Subjects: ANATOMY › 16th Century, ANATOMY › Anatomical Illustration, ANATOMY › Neuroanatomy, NEPHROLOGY › Renal Disease
  • 368.01

The noble experyence of the vertuous handywarke of surgeri.

London: Peter Treveris, 1525.

This translation of Brunschwig’s surgery (No. 5559) includes the first anatomical text printed in English, a 13-page section with 4 woodcuts. Facsimile, Amsterdam, 1973.



Subjects: ANATOMY › 16th Century, SURGERY: General
  • 368.1

De indiciis et praecognitionibus, opus apprime utile medicis. Eiusdem in anatomicen introductio luculenta et brevis.

London: R. Redmanus, 1532.

The first anatomical text by an Englishman, but only a very brief account of 15 pages. The only known copy of the original edition is in the British Library. Edwardes made the first recorded dissection in England (1531). See David Edwardes introduction to anatomy 1532. A facsimile reproduction with English translation and an Introductory essay on anatomical studies in tudor England by C.D. O'Malley and K.F. Russell (London: Oxford Univ. Press, 1961).  See also biographical note by A. Rook and M. Newbold, Med. Hist., 1975, 19, 389.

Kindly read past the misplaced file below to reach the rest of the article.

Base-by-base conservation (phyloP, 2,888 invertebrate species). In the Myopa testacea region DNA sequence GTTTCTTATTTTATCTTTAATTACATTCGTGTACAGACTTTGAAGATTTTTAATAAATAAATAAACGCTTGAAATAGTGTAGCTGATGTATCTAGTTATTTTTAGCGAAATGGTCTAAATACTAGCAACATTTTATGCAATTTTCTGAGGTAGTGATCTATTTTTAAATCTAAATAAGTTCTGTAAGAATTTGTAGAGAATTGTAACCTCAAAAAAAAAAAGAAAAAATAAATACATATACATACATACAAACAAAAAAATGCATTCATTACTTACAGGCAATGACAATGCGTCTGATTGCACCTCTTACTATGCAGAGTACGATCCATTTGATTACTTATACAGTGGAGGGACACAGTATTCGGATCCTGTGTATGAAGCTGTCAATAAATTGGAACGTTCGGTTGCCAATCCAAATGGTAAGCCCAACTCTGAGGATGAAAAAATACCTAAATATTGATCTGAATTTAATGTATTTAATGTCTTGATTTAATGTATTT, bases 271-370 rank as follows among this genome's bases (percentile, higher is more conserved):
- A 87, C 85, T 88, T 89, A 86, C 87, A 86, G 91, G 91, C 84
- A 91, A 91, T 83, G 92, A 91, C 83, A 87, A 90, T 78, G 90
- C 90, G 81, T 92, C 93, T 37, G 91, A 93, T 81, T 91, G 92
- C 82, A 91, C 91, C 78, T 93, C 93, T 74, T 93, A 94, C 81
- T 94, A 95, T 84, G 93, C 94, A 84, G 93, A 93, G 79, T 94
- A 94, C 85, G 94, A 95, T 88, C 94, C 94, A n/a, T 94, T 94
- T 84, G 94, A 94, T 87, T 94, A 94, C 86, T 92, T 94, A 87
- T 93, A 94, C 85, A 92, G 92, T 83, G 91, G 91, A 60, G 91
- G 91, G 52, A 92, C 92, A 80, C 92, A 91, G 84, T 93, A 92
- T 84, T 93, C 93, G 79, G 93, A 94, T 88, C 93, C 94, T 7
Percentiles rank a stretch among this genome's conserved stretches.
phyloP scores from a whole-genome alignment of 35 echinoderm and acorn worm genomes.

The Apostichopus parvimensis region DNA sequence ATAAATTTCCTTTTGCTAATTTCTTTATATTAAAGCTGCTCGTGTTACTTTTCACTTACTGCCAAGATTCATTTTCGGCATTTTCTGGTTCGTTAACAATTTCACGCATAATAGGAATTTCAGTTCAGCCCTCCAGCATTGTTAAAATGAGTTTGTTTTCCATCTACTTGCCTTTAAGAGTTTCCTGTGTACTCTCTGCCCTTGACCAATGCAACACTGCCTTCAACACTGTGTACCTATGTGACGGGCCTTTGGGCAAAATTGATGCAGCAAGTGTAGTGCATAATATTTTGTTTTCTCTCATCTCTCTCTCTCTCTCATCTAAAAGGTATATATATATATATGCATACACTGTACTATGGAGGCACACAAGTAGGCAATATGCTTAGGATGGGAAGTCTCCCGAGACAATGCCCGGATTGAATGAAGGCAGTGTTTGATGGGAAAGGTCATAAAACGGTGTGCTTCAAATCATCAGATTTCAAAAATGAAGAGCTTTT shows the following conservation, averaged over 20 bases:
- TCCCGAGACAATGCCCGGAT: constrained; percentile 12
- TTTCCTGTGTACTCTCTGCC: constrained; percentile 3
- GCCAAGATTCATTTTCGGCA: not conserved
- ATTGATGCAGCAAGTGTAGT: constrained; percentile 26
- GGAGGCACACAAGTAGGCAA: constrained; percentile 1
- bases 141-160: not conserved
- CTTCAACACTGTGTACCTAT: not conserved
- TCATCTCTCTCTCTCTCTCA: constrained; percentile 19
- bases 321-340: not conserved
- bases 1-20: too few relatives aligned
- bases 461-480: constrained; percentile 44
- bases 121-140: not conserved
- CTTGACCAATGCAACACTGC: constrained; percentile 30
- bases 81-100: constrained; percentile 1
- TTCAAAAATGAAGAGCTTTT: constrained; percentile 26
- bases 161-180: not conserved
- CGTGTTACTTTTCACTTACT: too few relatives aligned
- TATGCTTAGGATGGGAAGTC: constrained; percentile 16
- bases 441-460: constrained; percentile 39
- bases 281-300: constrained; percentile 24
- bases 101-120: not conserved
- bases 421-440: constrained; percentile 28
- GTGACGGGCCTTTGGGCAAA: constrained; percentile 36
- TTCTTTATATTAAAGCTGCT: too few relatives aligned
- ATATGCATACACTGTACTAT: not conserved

Subjects: ANATOMY › 16th Century, COUNTRIES, CONTINENTS AND REGIONS › England (United Kingdom)
  • 369

Anatomica methodus, seu de sectione humani corporis contemplatio.

Paris: apud Ludovicum Cyaneum, 1535.

Includes the first description of the ileo-caecal valve. Laguna, a Spanish anatomist, travelled much in Europe and became physician to Charles V. English translation in No. 461.3. Digital facsimile of the 1535 edition from the Internet Archive at this link.